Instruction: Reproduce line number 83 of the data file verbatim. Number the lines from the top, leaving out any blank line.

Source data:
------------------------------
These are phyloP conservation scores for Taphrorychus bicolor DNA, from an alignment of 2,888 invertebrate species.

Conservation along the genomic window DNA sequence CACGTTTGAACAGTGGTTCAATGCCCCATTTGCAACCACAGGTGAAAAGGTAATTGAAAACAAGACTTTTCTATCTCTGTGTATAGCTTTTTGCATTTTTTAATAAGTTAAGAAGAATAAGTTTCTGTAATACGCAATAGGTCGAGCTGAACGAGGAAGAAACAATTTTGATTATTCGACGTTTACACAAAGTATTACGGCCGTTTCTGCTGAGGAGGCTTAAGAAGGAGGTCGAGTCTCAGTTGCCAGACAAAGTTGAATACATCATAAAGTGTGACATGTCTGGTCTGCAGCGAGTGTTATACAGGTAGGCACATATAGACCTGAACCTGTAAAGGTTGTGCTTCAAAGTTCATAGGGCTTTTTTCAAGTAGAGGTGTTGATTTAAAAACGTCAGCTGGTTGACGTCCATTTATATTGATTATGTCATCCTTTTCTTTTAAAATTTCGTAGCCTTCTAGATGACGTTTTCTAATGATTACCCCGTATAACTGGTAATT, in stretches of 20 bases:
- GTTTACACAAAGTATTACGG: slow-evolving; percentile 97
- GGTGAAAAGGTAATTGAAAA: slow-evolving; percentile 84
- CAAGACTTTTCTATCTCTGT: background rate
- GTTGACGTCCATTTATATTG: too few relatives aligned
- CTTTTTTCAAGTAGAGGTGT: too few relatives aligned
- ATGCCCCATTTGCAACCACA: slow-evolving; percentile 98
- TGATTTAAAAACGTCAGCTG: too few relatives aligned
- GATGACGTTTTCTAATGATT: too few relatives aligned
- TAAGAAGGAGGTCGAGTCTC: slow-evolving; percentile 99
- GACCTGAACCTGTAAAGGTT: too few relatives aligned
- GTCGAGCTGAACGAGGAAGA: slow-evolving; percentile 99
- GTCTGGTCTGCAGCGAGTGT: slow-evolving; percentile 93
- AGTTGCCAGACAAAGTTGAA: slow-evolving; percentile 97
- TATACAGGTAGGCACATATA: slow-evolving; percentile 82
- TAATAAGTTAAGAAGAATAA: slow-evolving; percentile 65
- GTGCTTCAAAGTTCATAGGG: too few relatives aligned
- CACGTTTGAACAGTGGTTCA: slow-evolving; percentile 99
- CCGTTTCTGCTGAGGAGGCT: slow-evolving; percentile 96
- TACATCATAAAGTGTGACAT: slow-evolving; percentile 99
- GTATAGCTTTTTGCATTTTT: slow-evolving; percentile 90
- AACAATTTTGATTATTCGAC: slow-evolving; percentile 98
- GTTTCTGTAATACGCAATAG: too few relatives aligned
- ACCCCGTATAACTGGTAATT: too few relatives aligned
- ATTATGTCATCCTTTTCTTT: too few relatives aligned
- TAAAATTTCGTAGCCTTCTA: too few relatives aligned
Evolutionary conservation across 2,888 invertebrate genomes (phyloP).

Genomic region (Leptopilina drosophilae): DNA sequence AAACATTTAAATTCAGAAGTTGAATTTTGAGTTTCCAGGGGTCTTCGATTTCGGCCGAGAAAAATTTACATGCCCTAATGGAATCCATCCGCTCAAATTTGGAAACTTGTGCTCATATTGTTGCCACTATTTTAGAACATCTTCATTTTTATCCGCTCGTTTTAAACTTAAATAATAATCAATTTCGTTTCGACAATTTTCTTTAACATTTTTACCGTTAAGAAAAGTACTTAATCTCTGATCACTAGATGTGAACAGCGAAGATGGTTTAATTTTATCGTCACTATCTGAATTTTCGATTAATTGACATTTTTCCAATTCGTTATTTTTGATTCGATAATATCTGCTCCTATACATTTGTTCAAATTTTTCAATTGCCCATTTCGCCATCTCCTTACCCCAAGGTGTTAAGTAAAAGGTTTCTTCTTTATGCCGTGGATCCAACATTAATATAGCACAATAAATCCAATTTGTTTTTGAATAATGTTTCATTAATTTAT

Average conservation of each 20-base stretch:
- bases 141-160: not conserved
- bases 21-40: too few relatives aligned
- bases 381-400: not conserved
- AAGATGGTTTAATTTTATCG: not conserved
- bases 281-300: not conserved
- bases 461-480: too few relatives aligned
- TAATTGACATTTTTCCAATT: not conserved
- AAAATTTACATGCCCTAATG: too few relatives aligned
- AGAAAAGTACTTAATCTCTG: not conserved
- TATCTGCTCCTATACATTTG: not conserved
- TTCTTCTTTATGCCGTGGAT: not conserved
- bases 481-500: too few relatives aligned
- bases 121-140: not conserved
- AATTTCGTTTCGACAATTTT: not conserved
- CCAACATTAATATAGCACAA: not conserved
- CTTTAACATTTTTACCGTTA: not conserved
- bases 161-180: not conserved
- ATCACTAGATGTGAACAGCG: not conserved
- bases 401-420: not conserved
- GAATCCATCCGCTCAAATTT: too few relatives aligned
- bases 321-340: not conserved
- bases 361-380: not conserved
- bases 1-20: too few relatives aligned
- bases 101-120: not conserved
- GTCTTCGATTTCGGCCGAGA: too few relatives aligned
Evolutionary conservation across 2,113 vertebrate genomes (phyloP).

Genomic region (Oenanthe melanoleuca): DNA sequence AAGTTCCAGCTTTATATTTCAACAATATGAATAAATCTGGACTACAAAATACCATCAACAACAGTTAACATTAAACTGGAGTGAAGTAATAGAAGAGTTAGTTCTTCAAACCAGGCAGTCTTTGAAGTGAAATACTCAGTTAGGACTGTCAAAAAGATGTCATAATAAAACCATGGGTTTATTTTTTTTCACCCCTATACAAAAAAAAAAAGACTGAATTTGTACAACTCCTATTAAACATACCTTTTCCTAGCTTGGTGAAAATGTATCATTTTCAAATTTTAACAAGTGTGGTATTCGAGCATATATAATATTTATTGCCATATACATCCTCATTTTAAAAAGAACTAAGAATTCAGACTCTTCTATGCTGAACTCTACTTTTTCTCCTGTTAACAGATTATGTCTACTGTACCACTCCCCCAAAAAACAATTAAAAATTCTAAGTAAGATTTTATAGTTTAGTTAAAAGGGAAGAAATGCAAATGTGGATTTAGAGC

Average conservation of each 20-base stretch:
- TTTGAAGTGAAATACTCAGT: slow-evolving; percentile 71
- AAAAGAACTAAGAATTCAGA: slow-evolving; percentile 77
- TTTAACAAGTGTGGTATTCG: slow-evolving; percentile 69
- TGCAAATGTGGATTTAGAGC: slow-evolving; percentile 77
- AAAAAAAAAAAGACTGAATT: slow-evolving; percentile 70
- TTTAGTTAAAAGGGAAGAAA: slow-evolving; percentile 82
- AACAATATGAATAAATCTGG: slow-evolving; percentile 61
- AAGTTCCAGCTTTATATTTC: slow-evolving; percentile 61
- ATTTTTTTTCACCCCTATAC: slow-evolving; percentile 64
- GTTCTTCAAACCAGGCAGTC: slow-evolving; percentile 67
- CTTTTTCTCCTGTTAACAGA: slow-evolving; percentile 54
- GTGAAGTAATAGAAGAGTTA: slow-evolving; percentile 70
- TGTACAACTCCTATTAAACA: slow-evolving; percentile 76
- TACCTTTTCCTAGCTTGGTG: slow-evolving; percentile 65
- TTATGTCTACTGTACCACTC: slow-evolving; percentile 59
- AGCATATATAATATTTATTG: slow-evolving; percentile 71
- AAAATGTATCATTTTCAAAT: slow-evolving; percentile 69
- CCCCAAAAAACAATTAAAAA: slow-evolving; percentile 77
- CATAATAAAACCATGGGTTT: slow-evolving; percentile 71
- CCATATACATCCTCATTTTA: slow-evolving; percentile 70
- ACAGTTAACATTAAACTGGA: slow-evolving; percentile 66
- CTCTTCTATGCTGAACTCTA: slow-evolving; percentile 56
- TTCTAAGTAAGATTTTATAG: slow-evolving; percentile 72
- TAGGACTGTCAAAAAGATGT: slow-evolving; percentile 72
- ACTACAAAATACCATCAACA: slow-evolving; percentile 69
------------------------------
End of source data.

- ACTACAAAATACCATCAACA: slow-evolving; percentile 69